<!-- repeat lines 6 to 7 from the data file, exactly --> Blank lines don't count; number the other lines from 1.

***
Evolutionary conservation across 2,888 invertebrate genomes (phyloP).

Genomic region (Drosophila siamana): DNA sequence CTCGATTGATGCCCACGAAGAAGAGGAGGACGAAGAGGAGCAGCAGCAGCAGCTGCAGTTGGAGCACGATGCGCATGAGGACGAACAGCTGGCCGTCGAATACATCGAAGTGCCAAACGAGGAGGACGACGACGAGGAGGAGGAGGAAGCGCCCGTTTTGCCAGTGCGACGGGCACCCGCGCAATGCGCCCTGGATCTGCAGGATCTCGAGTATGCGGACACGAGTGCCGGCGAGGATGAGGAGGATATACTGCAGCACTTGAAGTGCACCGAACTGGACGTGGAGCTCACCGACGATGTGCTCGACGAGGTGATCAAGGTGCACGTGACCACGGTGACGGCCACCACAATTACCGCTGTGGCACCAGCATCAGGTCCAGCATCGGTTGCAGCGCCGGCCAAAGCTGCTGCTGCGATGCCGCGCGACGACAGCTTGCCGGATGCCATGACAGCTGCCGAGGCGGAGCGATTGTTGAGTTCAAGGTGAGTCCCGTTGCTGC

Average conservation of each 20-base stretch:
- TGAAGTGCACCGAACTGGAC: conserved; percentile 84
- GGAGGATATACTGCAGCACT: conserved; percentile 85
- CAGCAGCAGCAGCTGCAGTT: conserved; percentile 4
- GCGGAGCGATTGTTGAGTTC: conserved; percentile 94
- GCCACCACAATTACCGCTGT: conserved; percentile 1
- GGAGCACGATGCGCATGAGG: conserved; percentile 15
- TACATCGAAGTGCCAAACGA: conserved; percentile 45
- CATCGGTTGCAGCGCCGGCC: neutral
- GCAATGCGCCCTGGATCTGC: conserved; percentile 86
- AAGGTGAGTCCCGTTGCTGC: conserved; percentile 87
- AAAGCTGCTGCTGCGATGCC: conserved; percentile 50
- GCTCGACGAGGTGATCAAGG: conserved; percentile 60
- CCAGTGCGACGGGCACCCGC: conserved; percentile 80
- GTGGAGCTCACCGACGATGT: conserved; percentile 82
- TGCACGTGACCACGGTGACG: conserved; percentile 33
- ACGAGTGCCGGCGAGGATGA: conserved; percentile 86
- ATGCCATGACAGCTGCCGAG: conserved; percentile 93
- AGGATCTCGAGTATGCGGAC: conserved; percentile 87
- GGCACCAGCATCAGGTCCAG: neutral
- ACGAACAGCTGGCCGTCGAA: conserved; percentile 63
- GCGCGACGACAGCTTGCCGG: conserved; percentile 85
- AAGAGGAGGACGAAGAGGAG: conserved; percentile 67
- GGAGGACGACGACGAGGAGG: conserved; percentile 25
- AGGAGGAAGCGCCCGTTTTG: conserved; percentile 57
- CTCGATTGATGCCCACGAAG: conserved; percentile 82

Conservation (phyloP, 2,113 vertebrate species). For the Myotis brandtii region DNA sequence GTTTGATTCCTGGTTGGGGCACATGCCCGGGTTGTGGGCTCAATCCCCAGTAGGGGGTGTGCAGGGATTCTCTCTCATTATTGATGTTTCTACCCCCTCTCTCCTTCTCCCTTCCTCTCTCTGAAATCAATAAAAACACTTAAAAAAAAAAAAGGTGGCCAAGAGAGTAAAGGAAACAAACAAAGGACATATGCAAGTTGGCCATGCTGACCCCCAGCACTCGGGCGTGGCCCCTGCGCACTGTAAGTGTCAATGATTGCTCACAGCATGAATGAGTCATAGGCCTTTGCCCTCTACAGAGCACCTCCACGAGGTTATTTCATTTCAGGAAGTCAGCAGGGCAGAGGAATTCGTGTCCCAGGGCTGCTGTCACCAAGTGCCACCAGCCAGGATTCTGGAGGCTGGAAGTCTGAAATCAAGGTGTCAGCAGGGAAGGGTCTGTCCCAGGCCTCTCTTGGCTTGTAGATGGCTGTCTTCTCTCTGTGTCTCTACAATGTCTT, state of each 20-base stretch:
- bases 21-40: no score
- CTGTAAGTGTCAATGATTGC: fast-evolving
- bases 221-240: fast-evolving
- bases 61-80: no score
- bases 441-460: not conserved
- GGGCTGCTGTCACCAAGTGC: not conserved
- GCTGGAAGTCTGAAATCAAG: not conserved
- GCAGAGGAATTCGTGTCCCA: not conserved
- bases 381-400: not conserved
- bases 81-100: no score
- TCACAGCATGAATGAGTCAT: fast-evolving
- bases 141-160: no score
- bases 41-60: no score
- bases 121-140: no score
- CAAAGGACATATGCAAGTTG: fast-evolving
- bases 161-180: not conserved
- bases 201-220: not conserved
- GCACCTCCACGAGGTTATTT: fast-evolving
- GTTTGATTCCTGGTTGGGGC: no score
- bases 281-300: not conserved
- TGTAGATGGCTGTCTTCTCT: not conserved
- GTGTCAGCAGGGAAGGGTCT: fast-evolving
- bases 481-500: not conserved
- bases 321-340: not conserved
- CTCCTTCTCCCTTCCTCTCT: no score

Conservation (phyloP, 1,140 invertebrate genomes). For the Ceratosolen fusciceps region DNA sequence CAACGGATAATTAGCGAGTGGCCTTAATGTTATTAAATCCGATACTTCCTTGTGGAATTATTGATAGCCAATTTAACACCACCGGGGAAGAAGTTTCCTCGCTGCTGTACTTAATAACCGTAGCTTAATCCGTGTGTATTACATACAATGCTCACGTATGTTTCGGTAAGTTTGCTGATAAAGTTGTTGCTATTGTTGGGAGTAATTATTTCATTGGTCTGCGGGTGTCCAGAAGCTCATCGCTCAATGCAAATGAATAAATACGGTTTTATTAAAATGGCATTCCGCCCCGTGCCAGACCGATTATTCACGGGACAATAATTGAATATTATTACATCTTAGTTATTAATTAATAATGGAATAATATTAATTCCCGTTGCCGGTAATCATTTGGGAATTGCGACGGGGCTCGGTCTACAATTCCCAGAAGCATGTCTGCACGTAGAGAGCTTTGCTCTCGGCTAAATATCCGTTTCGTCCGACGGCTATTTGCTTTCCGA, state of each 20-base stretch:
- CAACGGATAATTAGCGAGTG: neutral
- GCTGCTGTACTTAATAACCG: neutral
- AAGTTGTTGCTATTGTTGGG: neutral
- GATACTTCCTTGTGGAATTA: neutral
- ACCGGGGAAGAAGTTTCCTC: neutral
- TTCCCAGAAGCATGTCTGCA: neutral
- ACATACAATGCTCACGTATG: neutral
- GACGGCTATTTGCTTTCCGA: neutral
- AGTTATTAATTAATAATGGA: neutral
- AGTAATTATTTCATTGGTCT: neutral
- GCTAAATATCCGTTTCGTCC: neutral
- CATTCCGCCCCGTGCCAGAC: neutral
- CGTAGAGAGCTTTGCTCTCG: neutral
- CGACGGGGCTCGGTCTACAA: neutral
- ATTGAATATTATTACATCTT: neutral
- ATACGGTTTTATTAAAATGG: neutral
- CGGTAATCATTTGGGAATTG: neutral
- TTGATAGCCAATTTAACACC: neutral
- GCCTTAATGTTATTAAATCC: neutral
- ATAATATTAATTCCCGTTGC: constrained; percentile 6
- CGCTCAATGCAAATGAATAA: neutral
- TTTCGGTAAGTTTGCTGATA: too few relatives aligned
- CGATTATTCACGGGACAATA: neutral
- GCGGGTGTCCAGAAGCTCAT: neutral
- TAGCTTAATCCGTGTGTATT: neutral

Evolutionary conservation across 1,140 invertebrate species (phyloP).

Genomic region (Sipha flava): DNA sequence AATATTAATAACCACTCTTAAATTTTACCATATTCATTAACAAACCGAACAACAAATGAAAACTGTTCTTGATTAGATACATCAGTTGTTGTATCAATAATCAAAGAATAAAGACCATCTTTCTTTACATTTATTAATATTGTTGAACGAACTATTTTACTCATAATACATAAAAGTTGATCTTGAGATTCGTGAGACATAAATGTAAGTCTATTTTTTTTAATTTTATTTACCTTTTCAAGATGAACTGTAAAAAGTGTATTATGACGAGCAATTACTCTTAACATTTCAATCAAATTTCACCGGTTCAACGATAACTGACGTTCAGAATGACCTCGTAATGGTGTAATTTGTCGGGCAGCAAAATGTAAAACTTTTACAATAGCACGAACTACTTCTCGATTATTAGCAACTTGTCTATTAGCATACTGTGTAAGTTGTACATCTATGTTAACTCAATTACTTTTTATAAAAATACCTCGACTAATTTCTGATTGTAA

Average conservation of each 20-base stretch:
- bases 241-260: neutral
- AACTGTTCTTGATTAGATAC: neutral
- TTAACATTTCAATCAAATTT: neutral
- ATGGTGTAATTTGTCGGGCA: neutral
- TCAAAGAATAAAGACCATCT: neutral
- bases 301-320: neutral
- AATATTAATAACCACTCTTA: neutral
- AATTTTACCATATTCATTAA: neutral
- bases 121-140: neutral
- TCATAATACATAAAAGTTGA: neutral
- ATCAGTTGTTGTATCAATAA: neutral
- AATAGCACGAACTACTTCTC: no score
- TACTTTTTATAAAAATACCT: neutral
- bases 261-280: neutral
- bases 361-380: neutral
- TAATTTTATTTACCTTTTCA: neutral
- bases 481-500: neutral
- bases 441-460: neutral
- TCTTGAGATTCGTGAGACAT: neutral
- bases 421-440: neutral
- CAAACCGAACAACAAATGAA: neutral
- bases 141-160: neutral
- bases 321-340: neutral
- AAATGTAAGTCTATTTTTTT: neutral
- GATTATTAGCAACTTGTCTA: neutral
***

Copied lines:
- CAGCAGCAGCAGCTGCAGTT: conserved; percentile 4
- GCGGAGCGATTGTTGAGTTC: conserved; percentile 94